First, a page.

According to Scott Moritz' employer at the Street, quote:
"A lot of times when I was short at my hedge fund—meaning I needed [the market to go] down—I would create a level of activity before [the market opened] that could drive the [pre-market] futures [down]. … Similarly, if I were long, and I wanted to make things a little bit rosy, I would go in and [buy] a bunch of stocks and make sure that they were higher …
It's a fun game, and it's a lucrative game. You can move [the market] up and then fade it—that often creates a very negative feel. … That's a strategy very worth doing. … I would encourage anyone in the hedge fund game to do it. Because it's legal. And it is a very quick way to make money. And very satisfying."
Mr. Moritz' employer further states:
"[Y]ou've really got to control the market. You can't let it lift. When you get a [bellwether stock that is soaring like] Research in Motion, it's really important to use a lot of your firepower to knock that down. … So, let's say I were short. What I would do is hit a lot of guys with RIMM [sell a lot of Research in Motion stock to a lot of investors]. "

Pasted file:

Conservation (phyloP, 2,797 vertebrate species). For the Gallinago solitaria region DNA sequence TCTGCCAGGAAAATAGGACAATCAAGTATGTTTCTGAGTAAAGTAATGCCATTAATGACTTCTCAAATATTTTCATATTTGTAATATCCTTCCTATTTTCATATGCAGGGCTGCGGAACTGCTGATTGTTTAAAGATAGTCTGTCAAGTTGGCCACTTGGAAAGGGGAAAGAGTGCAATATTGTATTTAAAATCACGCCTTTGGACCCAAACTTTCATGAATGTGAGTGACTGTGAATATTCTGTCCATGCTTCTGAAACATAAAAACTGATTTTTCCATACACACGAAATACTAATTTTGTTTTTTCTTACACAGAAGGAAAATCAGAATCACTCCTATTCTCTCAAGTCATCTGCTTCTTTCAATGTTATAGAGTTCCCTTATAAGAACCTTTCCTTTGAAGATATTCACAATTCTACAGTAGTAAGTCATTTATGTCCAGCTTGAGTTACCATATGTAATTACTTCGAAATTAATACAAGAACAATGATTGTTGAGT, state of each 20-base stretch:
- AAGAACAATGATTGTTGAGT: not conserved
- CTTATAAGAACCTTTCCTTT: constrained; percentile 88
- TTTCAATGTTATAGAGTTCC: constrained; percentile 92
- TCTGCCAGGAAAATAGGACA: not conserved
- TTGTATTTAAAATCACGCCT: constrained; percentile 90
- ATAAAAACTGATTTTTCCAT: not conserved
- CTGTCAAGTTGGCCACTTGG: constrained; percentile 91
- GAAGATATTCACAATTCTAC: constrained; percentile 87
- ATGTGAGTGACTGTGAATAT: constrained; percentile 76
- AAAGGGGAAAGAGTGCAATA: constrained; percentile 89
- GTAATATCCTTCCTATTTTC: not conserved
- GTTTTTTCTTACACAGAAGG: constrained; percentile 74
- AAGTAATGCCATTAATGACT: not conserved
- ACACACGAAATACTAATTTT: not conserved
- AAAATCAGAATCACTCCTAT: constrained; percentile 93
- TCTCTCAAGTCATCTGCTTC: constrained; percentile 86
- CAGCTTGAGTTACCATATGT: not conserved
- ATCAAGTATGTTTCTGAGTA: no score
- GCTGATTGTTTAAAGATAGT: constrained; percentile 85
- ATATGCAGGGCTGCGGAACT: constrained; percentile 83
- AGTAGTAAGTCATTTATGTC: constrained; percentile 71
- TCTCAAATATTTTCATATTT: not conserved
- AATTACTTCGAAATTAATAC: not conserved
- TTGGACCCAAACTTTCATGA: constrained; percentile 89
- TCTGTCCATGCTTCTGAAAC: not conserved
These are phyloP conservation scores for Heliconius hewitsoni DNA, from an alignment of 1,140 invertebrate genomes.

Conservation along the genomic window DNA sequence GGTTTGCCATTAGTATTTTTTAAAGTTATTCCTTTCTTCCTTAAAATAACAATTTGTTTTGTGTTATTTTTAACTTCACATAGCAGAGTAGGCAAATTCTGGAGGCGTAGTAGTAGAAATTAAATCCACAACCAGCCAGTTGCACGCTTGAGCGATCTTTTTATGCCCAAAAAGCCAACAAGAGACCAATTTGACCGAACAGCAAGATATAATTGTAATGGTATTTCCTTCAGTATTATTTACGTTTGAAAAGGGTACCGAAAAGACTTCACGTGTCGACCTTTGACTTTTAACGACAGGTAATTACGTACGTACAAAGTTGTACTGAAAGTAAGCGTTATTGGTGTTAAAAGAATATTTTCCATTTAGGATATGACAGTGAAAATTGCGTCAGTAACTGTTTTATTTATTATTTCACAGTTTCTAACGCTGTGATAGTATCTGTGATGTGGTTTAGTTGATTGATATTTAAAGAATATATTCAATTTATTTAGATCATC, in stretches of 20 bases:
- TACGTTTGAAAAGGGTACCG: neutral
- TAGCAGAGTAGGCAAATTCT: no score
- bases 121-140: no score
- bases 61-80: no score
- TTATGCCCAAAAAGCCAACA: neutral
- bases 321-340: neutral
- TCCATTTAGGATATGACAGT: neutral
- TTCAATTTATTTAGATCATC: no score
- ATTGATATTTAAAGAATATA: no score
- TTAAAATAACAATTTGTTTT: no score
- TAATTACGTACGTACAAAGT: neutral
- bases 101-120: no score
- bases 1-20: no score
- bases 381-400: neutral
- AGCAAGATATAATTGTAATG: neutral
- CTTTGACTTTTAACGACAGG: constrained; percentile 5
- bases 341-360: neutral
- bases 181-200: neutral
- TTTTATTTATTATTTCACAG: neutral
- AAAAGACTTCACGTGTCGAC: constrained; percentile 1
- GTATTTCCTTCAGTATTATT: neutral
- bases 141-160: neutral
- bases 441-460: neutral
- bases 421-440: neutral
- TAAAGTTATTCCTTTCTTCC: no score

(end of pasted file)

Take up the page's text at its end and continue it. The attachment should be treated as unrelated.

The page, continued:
Additionally, Mr. Moritz' employer says this about fomenting:
"Now, you can't "foment." That's a violation. You can't create yourself an impression that a stock's down. But you do it anyway, because the SEC doesn't understand it. [my emphasis]. That's the only sense that I would say this is illegal. But a hedge fund that's not up a lot [this late in the year] really has to do a lot now to save itself.
This is different from what I was talking about at the beginning where I was talking about buying the QQQs and stuff. This is actually blatantly illegal. But when you have six days and your company may be in doubt because you're down, I think it's really important to foment—if I were one of these guys—foment an impression that Research in Motion isn't any good. Because Research in Motion is the key today."
and finally, here's what the FCC says:
According to the SEC's Web site, market "manipulation" is:
intentional conduct designed to deceive investors by controlling or artificially affecting the market for a security. Manipulation can involve a number of techniques ... [such as] spreading false or misleading information about a company … or rigging quotes, prices or trades to create a false or deceptive picture of the demand for a security. Those found guilty of manipulation are subject to criminal and civil penalties.